Life in Nepal, Previously Published

scars are not forever

(I co-authored this with Dr. David Pennington. The article appeared in the Adventist Review in 2004)

Surendra’s is a typical Nepali family—Every day his parents leave home before dawn to work in the fields till dusk; His brother, Suman, and he are left alone at home. Surendra was only 3 months old when his life ended in so many ways.

Baby Surendra and Suman slept bundled together. In the darkness of early morning, Suman awoke to use the outhouse. Unaware that one end of the blanket was tucked in his shorts, he swaggered between the bed and kerosene lamp. In less time than it takes to strike a match, the lamp tipped over and the fire travelled up the blanket and wrapped itself around Surendra’s leg. Suman pulled at the blanket to save his brother, but the fire was faster than the boy. Melting wool and flesh together, the fire won taking Surendra’s future as a trophy.

The village clinic could do nothing. Slowly and painfully, over many months, Surendra’s burns healed, but his leg was deeply scarred and his toes fused together and bent upwards onto the top of his foot.

There are many like Surendra, but there are no methods in place to know how many because 1. People accept the cards life deals with a Ke Garne attitude (What to do?) 2. The labyrinth of mountain villages are connected to main roads only by days of walking, making it impossible to transport burn patients. 3. There is no referral system between villages and hospitals.

A walk through a village will reveal the grotesque “bodies” scurrying along the sidelines—beautiful people trapped in ugly contractures of tissue and bone. Thousands need surgery—not to make them beautiful again, but to give back their life and livelihood.

Nepal has only three hospitals and 18 beds that offer reconstructive burn surgery to its population of 25 million. Scheer Memorial Hospital saw this as an opportunity for Christian compassion where proselytizing can put you in jail. Charles Sharpe (Head, ADRA Nepal Cleft Lip Palate) identified David Pennington for this pilot program. Head of Plastic Surgery, Prince Alfred Hospital, Sydney, Australia, Pennington is world-renowned (the first to reaffix an ear) and an Adventist with a heart for missions. He arrived in March 2004 with Melissa Goman, a specialty nurse. But what he expected was not what he experienced.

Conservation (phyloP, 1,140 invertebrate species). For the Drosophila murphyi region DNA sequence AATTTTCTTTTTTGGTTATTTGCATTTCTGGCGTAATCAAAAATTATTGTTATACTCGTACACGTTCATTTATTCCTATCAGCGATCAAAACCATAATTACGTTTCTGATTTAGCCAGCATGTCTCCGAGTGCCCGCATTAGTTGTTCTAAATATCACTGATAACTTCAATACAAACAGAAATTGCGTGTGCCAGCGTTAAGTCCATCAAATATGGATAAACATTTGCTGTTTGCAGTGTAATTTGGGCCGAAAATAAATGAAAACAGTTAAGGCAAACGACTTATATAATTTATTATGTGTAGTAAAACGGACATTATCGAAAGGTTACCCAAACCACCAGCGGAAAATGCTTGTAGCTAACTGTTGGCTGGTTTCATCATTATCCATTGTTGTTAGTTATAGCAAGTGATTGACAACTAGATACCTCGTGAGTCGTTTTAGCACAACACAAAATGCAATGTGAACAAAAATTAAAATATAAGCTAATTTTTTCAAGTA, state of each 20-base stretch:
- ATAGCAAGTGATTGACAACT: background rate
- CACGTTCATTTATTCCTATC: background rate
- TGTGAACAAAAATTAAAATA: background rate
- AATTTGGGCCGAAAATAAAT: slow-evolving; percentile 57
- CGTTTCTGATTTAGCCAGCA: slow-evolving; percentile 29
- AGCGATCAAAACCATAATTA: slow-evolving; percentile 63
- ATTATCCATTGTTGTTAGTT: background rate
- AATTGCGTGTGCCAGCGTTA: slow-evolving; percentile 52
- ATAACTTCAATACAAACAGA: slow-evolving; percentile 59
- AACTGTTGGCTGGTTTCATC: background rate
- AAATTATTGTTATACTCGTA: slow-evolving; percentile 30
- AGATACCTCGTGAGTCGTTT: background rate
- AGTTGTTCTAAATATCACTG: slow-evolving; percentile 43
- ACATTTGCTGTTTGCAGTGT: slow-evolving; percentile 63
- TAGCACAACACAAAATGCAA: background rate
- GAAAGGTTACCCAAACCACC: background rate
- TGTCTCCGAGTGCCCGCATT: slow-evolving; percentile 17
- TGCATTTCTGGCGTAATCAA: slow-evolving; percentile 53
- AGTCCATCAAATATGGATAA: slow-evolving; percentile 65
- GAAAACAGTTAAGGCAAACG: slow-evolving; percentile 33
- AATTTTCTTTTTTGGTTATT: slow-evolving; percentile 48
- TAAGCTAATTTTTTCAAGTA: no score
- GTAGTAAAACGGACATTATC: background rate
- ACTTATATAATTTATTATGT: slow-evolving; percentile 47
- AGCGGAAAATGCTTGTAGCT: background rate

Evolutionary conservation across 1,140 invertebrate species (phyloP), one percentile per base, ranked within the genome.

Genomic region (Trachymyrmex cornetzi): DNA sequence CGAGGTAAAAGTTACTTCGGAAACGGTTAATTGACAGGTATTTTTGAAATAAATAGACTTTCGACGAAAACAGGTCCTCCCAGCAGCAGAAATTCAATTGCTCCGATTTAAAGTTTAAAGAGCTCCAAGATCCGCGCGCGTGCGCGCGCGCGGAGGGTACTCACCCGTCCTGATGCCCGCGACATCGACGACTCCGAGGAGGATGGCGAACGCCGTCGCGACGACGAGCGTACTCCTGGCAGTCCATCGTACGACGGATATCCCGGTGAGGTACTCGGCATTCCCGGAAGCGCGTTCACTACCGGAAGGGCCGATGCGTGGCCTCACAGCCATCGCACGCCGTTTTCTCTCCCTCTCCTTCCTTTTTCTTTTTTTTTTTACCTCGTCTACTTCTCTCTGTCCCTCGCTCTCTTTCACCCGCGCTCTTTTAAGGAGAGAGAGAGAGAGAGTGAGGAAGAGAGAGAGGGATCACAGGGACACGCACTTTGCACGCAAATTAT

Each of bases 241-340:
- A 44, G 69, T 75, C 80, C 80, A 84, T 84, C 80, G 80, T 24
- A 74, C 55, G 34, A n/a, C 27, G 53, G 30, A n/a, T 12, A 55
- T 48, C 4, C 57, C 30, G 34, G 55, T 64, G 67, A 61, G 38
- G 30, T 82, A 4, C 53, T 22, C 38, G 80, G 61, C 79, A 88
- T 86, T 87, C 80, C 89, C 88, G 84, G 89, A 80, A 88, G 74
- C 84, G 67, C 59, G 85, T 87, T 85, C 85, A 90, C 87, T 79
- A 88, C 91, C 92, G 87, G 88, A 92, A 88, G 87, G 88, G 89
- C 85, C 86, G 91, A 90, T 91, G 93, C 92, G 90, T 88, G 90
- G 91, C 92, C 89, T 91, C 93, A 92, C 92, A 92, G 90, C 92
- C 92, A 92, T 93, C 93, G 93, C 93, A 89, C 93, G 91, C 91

I came expecting to offer my expertise and change lives. What I didn’t expect was the change in my life and perspective!

Melissa and I were overwhelmed with emotion at the line of 40 deformed people wearing big smiles—people who had suffered without even the simplest medication. As a physician I understood their indescribable the pain–how slowly they had healed, how being crippled handicapped them! It was more than about how they looked; it was about being too mangled to eek out a living! (A woman reaped a field with one normal arm and the other so disfigured only one finger poked out of her shoulder.)

The severe contractures were a surgical challenge needing a wide range of plastic surgical maneuvers, including complex skin flap and graft repairs. (I released Surendra’s contracted toes, leaving a large raw patch. Then his foot was sutured to a v-shaped flap of skin on his thigh, leaving one end still attached. The flap on the thigh covered the exposed tissue of his foot. Initially the blood supply of this tissue came from the thigh.  Surendra’s foot was attached to his thigh for 3 weeks. The flap then had its own blood supply from the foot, and could be safely separated from the thigh, leaving a soft patch of skin on his foot)

A Christian’s raison d’etre is service to God and man. For a fourth generation Adventist like me, it is easy to linger in the “comfort zone”… go to church, study the Bible, give an offering. But God uses experiences like mine in Nepal to challenge our lukewarmness.

Before my stay ended I made a commitment to return with more surgeons! Australia and Nepal have the same population; but where Australia has 250 plastic surgeons, Nepal has only 12. Moreover, 80% of plastic surgery in Nepal is either cleft lips and palates or burn-scar contractures—not cosmetic! The need is unimaginable!

People starving or in pain get little solace from a sermon. We must first feed, heal, befriend . . . none of which are illegal anywhere!


Victims like Surendra simply accept their fate. But it’s a new beginning when someone takes the time to trek days to a village to tell the people to gather the maimed for there is hope through a people who love Jesus.

With Surendra there were others: children whose fingers were stuck together; a mother whose arm was plastered to her side; a teenager whose breast was affixed to her groin; a young man whose chin was connected to his chest. Three weeks later: the children wriggled their fingers and waved; the mother held her child; the teenager smiled shyly knowing she was feminine again; and the young man held his head up and smiled!

A few days after his foot was released from his thigh, Surendra dropped his foot into a plastic bag and tied the “handles” around his ankle. His family cheered as he flexed his new toes and took his first step into his new life. Dr. Pennington had long since gone but his reflection of Jesus will be remembered with every step Surendra takes.

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